Food safety training is widely available in British Columbia, ever since it was mandated by the public health act regulating food establishments. The program FOODSAFE was initially funded by the Ministry of Advanced Education and Labour Development, and is now provincially managed by the British Columbia Center for Disease Control.
Food Safety in Kelowna
Kelowna First Aid is one of the many providers of food safety training courses. We have two FOODSAFE levels available through the week, sometimes during evenings and weekends if we cannot accommodate all the students in our regular schedules. We have certification available for all levels and types of food safety courses.
You can visit our website for more details on class schedules, training fees, and available courses. We also offer first aid and CPR training.
What courses are available in Kelowna First Aid?
Our programs are called FOODSAFE and are offered in two separate levels. The first level is the only one required by the public health act, but enrolling in both is encouraged by the BCCDC. The first level targets staff members who are food handlers and the second level targets staff members tasked with management of the establishment. Both levels of food safety training involve the necessary skills and concepts used in safe food handling – from preparation to storage and service.
Food safety level one is eight hours long and costs 110 dollars. Food safety level two is twelve hours long and costs 165 dollars. Training by correspondence will cost less, at 85 dollars, as long as you complete training in 6 months. You can get a 2 month extension if you pay an additional 25 dollars.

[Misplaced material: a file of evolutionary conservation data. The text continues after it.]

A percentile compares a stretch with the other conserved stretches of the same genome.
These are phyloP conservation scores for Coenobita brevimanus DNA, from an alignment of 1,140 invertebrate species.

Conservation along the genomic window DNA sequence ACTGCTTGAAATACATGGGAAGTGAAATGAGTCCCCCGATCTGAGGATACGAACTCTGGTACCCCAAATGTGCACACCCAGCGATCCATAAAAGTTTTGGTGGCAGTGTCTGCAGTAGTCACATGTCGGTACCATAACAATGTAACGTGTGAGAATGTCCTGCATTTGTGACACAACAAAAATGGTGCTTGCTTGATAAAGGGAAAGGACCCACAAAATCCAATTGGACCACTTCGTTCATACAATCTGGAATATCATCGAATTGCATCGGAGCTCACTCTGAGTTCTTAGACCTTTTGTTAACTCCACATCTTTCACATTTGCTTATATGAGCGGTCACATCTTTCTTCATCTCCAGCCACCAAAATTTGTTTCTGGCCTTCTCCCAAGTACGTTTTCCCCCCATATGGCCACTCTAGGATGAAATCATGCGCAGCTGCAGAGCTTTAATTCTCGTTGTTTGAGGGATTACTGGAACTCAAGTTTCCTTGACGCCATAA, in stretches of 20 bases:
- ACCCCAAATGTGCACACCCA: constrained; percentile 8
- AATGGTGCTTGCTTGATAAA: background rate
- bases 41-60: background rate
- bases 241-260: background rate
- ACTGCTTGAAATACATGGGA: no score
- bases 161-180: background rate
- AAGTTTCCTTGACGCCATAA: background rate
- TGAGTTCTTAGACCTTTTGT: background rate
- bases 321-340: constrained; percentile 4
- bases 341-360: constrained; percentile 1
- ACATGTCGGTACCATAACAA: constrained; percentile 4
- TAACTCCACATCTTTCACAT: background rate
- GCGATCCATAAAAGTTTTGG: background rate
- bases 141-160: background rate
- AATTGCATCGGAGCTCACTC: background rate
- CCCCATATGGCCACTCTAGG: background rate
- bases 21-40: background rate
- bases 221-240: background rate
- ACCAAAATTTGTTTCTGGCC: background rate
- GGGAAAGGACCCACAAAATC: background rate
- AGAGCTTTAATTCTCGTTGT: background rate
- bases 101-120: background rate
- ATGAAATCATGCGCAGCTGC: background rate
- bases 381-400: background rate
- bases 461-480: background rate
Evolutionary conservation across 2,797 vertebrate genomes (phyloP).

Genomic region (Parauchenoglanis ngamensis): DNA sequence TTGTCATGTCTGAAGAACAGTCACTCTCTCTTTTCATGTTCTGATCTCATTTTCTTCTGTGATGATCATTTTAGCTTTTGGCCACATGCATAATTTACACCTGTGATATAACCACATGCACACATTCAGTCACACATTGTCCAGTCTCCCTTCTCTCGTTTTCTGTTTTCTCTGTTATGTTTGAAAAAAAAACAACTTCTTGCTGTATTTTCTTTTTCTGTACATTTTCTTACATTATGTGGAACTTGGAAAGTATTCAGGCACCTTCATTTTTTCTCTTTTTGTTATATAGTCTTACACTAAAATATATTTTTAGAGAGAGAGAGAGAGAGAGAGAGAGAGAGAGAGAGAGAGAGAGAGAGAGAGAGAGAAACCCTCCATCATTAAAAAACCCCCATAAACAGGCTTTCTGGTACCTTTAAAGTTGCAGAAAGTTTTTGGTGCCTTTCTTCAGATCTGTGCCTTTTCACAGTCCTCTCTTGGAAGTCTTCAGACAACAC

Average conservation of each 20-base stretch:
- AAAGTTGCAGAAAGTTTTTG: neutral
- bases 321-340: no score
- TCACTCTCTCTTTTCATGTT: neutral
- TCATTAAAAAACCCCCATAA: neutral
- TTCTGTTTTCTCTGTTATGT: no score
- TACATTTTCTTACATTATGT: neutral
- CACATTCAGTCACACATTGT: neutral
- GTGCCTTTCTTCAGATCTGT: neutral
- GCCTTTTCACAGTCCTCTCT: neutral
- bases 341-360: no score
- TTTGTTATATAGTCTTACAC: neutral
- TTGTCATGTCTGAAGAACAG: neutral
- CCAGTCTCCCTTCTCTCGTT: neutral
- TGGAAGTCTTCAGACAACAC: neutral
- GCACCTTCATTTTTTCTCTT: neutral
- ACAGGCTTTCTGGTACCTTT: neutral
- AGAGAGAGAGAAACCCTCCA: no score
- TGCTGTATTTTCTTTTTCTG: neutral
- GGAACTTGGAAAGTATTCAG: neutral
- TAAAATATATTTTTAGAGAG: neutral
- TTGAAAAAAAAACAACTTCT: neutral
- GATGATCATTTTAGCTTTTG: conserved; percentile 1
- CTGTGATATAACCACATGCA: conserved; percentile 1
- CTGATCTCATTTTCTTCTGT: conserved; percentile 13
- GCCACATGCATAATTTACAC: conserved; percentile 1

FOODSAFE certificates and refresher classes
Certificates have a period of validity that lasts five years. They expire after that. If the food service worker wants to get another certificate (valid for another five years), he or she can sign up for a refresher class. Refreshers are update classes, not just targeted for service workers looking to renew their credentials.
Getting started: The Salami Case
Foodborne illness is caused by pathogens and poisonous substances that contaminate poorly prepared food. These pathogens, when ingested by the body, cause a myriad of gastrointestinal and systemic symptoms. The infected person can even spread the disease among other people if he or she does not practice the easiest of infection control measures – hand hygiene.
The Salami Case was handled by CDC’s Casey Behravesh; she was investigating an outbreak of Salmonella in the US that affected over 270 people in 40 states. The results of the investigation were eye-opening. The source of salmonella pinpointed through the use of a shopping card!
It was found out that the victims all shopped a specific grocery chain. Through the use of information from shoppers cards swiped after making purchases, it was found out what food item all of them bought that could’ve possibly caused the disease. It turned out to be salami from a single manufacturer. Because of poor handling, the salami was infected by a pathogen called Salmonella, causing an outbreak that affected hundreds of people.